Sound The soundtrack is nothing to go crazy about, though it does fit the aesthetic of the Arise series quite well I believe. I can personally admire some of the music from a technical standing because I produce electronic music myself, but there aren't many memorable compositions in the soundtrack. The exception to this would be the opening theme which is an extremely soothing track with all kinds of interesting techniques and musical elements that feels like a breath of fresh air. Otherwise there are mainly standard songs that get the job done, but could be done better.

Characters These are the same characters of Section 9 that we have grown to enjoy from Ghost in the Shell and it comes as no surprise that the communication between them is entertaining, mainly Togusa, Batou, and the Major. The other characters don't get too much spotlight in this series which is a shame because we already know so much about these main characters that it would be nice to get some more development from the other characters in Section 9. That is more of a personal gripe that stems from how fond I am of the characters. There isn't much development of the characters in this series, it almost just seems shoved off for the last few minutes of each movie. Without any prior knowledge of the characters through previous iterations I would definitely have felt detached from the characters because of this lack of development.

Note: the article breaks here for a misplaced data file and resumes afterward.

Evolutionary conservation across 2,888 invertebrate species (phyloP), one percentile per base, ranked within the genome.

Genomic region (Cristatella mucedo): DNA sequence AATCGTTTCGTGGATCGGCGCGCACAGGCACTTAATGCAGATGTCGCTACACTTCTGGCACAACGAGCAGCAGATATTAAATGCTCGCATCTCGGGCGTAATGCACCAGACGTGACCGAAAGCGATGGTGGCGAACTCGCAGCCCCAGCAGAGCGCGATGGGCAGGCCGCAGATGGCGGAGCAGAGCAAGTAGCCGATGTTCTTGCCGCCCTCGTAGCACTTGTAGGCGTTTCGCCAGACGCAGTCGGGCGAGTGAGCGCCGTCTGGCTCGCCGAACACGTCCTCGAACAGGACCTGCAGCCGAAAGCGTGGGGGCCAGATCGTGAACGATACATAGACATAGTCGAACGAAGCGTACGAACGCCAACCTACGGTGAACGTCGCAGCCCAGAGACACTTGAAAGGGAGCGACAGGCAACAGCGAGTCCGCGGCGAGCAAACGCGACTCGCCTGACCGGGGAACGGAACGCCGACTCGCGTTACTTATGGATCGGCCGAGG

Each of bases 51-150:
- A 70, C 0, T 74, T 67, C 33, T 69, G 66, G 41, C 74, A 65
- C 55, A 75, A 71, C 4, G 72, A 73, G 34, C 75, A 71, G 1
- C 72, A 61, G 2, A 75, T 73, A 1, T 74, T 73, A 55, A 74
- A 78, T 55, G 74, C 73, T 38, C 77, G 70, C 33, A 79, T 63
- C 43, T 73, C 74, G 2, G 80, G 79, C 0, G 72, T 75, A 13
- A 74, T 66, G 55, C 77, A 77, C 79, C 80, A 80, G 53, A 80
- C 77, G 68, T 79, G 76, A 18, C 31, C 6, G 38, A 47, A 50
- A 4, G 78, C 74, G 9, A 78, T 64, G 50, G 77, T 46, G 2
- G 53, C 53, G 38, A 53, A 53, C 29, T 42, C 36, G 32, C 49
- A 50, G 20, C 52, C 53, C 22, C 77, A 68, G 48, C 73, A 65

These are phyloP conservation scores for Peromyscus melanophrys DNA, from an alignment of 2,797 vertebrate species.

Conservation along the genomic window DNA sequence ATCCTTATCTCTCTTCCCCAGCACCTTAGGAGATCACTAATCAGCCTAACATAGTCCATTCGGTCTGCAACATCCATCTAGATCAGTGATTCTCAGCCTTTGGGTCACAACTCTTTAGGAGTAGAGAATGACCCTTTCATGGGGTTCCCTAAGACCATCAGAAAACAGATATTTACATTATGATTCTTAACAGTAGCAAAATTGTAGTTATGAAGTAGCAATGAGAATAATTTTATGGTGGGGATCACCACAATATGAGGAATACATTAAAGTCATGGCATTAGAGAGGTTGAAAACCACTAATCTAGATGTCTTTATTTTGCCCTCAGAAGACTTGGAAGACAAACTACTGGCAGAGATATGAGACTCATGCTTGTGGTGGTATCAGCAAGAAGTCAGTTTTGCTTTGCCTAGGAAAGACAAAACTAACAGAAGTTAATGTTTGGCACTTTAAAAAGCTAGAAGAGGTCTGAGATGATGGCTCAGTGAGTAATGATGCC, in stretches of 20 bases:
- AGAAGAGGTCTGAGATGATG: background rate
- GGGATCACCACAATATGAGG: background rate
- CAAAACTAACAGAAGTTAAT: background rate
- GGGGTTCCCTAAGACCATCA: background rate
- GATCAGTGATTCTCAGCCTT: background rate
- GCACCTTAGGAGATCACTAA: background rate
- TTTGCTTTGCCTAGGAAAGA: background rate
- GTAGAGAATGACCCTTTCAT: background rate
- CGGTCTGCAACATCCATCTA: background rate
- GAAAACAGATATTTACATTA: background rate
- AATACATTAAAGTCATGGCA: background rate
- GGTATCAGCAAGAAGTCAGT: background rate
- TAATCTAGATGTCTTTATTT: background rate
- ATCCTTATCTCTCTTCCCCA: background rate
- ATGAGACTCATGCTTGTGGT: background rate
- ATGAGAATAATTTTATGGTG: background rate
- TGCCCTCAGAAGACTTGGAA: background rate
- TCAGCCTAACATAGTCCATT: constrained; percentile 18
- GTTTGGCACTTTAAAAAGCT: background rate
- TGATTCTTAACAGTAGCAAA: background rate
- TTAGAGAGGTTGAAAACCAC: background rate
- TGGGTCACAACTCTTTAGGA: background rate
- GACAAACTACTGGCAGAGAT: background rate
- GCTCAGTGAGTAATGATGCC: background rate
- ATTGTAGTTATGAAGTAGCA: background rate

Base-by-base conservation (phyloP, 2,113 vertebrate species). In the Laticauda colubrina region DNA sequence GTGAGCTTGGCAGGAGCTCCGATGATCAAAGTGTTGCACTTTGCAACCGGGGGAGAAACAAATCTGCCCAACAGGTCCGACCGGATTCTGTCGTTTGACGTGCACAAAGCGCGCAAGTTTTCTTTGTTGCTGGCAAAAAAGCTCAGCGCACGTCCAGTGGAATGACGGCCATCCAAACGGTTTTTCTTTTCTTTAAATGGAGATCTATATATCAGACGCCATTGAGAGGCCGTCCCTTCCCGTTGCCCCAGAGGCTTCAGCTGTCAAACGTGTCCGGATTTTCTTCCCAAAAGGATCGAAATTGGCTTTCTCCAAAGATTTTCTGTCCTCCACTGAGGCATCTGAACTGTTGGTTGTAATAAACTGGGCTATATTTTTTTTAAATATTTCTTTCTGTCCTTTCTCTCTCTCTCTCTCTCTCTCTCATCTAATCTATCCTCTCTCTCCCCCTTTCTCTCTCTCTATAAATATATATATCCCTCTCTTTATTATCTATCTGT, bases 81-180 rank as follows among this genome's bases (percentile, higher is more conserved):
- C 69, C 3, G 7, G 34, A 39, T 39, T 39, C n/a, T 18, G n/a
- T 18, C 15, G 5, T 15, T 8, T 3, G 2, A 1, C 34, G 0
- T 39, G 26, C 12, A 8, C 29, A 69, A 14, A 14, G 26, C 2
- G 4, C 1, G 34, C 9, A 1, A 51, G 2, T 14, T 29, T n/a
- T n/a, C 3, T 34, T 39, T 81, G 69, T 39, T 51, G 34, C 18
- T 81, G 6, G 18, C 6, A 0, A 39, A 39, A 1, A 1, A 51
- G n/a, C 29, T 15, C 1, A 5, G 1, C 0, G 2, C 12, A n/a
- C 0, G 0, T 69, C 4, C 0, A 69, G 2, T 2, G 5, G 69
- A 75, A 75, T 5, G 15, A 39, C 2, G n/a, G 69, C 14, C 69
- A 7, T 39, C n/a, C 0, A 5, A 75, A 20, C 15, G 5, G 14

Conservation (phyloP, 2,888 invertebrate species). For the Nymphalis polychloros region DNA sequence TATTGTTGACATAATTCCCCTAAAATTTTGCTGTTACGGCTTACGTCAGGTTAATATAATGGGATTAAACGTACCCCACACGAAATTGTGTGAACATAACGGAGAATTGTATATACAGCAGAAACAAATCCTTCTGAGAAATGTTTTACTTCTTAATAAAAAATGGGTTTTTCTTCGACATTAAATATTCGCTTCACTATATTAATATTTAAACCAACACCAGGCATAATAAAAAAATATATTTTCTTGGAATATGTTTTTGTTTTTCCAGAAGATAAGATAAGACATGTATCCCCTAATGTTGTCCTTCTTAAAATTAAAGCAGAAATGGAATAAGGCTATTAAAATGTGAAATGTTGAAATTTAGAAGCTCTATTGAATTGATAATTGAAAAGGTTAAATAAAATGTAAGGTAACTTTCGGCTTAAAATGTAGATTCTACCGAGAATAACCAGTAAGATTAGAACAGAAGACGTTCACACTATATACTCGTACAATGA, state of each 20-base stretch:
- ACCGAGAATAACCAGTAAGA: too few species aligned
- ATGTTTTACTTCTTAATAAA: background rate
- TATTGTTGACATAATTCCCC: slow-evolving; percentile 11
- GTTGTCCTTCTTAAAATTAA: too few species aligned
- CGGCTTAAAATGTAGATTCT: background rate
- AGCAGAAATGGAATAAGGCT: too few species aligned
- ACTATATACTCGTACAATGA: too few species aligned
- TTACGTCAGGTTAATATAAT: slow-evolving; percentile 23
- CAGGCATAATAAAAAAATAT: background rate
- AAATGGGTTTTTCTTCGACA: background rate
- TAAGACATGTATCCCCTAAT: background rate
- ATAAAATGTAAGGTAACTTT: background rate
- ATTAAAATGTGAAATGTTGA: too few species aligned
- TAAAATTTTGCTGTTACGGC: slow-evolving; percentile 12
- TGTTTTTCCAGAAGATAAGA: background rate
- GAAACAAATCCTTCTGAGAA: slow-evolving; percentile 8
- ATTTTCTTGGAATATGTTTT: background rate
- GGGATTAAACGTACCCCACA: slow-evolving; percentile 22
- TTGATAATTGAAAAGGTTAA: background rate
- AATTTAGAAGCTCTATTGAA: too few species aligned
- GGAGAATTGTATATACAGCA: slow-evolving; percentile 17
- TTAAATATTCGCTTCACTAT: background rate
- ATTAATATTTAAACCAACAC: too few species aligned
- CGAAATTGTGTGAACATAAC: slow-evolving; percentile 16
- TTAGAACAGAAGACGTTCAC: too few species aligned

Ghost in the Shell: Arise as a whole does not stand as tall as other Ghost in the Shells have but it stands with them at a comfortable level. It doesn't attempt anything new but it still has interesting cases for Section 9 to solve and I was on board for each one. It is a relaxing watch that won't make you think too hard but still keeps things seemingly complex with stories about ghost hacking and ghost dubbing. I enjoyed it, though I still much prefer the original movie and Stand Alone Complex over it.

Reviewed by Aaron Kamel Sakhr ([email protected]) 4 / 10

A sad testament of what has become of the Ghost in the Shell franchise